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Reporters were caught in a tense debate after the conclusion of Monday’s White House press briefing.
After less than forty-five minutes of questioning, Associated Press correspondent Josh Boak appeared to call an end to the briefing for White House press secretary Jen Psaki. Reporters in the back, however, criticized the decision for ignoring questions and prioritizing more establishment media outlets.
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Tradition indicates that a senior wire reporter such as Boak would usually call an end to the press briefing as opposed to the press secretary. Many noted, however, that this was not put into practice during the Trump administration. In addition, other correspondents remarked that ending the press briefing would usually come on behalf of the press after most questions were asked.
Instead, some reporters claim that Boak has been ending briefings on behalf of the White House and in exclusion to outlets outside the mainstream media.
RealClearNews White House reporter Philip Wegman tweeted, “An open question: What is the utility of empowering a wire service to call an end to a White House briefing? Is it for the benefit of the @PressSec? Or for a few reporters in the front row? Or the entire press corps?”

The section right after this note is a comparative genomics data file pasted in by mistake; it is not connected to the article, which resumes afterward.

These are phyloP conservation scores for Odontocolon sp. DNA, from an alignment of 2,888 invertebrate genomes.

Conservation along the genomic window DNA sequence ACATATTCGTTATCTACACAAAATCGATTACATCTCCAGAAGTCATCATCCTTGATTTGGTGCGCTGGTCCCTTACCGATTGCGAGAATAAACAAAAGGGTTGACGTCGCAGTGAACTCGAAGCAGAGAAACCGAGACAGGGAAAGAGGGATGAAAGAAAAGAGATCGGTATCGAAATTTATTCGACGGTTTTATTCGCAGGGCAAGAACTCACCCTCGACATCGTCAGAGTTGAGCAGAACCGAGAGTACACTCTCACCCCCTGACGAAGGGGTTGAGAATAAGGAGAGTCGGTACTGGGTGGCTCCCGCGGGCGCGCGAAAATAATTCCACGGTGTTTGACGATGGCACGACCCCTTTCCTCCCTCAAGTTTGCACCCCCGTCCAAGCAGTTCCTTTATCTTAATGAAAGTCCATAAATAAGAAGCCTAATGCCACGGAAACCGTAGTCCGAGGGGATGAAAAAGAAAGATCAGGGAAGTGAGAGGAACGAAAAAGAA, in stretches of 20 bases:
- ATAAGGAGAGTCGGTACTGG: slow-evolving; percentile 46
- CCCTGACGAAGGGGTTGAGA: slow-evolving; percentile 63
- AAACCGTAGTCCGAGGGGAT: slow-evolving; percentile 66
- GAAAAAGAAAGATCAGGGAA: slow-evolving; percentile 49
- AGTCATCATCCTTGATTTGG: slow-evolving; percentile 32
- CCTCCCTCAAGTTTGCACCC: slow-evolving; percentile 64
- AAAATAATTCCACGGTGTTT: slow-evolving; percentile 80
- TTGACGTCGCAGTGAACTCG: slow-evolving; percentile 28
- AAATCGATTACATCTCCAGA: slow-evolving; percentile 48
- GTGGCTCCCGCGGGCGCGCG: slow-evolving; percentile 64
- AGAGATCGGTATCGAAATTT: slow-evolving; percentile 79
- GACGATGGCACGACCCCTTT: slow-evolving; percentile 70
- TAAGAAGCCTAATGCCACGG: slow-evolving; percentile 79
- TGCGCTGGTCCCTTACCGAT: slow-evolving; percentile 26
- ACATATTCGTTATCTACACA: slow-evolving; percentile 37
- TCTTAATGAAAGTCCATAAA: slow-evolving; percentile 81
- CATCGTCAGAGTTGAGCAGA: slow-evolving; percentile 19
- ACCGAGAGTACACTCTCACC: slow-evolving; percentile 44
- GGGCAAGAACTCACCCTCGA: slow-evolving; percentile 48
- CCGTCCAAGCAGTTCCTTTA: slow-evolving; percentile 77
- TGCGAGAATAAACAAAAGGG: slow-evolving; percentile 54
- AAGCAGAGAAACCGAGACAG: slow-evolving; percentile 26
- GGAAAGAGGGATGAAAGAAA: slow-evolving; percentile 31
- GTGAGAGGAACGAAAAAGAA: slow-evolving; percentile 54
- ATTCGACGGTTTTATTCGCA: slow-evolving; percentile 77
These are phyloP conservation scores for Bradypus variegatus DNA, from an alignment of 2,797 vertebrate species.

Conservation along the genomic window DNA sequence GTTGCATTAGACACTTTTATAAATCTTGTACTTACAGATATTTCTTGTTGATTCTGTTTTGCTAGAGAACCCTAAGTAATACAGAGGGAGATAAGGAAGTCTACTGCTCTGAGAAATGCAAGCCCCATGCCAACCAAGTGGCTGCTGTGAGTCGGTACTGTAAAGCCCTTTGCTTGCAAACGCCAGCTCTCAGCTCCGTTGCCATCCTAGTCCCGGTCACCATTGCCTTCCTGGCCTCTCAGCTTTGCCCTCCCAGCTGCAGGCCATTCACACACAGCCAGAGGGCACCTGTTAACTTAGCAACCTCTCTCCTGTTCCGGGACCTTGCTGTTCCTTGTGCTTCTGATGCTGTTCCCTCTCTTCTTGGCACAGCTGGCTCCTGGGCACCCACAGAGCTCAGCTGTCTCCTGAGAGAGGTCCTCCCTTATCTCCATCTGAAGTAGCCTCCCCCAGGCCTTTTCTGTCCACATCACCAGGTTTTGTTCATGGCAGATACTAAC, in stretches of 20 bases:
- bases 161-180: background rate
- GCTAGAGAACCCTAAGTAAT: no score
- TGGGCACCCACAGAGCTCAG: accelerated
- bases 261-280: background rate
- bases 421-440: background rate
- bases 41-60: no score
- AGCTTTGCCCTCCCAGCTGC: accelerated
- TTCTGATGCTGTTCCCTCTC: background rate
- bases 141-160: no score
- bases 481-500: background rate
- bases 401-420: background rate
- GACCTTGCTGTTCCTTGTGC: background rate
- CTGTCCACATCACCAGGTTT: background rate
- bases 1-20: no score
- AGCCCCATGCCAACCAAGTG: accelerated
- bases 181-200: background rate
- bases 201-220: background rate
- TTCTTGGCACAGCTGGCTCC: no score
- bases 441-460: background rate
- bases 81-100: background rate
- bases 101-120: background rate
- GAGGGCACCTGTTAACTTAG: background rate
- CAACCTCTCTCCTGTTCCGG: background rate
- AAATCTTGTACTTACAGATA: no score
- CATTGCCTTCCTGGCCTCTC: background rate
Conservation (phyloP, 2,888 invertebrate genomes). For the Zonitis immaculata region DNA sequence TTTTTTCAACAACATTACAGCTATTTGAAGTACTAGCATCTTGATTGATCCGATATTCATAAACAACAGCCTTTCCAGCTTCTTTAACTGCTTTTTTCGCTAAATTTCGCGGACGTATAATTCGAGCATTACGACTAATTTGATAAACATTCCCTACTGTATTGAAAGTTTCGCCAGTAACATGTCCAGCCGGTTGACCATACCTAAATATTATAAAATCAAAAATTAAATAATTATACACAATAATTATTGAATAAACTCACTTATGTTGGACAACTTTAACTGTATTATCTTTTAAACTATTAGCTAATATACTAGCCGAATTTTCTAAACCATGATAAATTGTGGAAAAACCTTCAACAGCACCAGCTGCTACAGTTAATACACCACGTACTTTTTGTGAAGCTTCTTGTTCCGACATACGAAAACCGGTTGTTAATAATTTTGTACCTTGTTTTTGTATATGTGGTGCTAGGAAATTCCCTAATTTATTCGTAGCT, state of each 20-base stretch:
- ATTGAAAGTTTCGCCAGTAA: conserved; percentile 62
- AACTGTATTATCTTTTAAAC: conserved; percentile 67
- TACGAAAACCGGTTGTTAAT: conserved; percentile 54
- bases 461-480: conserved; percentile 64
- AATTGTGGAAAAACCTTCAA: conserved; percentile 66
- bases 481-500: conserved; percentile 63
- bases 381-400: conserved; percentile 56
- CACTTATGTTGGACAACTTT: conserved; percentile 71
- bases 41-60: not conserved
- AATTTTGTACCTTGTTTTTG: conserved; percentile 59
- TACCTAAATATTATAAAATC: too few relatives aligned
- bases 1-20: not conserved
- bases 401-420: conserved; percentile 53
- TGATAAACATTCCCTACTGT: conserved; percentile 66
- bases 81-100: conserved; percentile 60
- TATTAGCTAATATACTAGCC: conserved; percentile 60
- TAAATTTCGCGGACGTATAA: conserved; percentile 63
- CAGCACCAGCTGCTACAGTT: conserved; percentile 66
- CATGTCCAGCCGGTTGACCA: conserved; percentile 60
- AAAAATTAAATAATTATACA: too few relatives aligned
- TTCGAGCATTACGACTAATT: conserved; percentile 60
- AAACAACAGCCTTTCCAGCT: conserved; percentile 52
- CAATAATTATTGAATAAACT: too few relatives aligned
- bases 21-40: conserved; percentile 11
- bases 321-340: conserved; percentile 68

New York Post reporter Steven Nelson documented the discussion writing, “The White House press corps just had a grueling debate among members after Jen Psaki’s briefing. A wire reporter in front row called briefing over after about 40 minutes. I told him we had more questions in the back and others agreed.”
Other reporters also voiced their disapproval at the practice.
Full audio from the post-press briefing provided by Newsbusters featured reporters attacking Boak and White House Correspondents Association president Steven Portnoy for adhering to what they saw as an outdated practice.
“Look, here’s — here’s what I can tell you is standard. Most briefings are 45 minutes. I think everyone should get a question. As the AP reporter, I will do whatever I can if you have a question to make sure it gets asked,” Boak was heard saying. “If I — if it doesn’t happen today, I’ll do it later. I volunteer. I make that commitment. This briefing today was 43 minutes, a little bit over that. If it was up to me, could have gone on all day.”
“Wasn’t it up to you?” Nelson responded.
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During the press briefing, Psaki was repeatedly asked about President Biden’s plan regarding the increasingly rising gas prices following Russia’s invasion of Ukraine. Although many sanctions have been put in play, the White House has refused to commit to banning oil imports from Russia. Rather than increasing domestic oil drilling, Biden has reportedly been considering negotiations with Venezuela and Saudi Arabia to import more energy supply.
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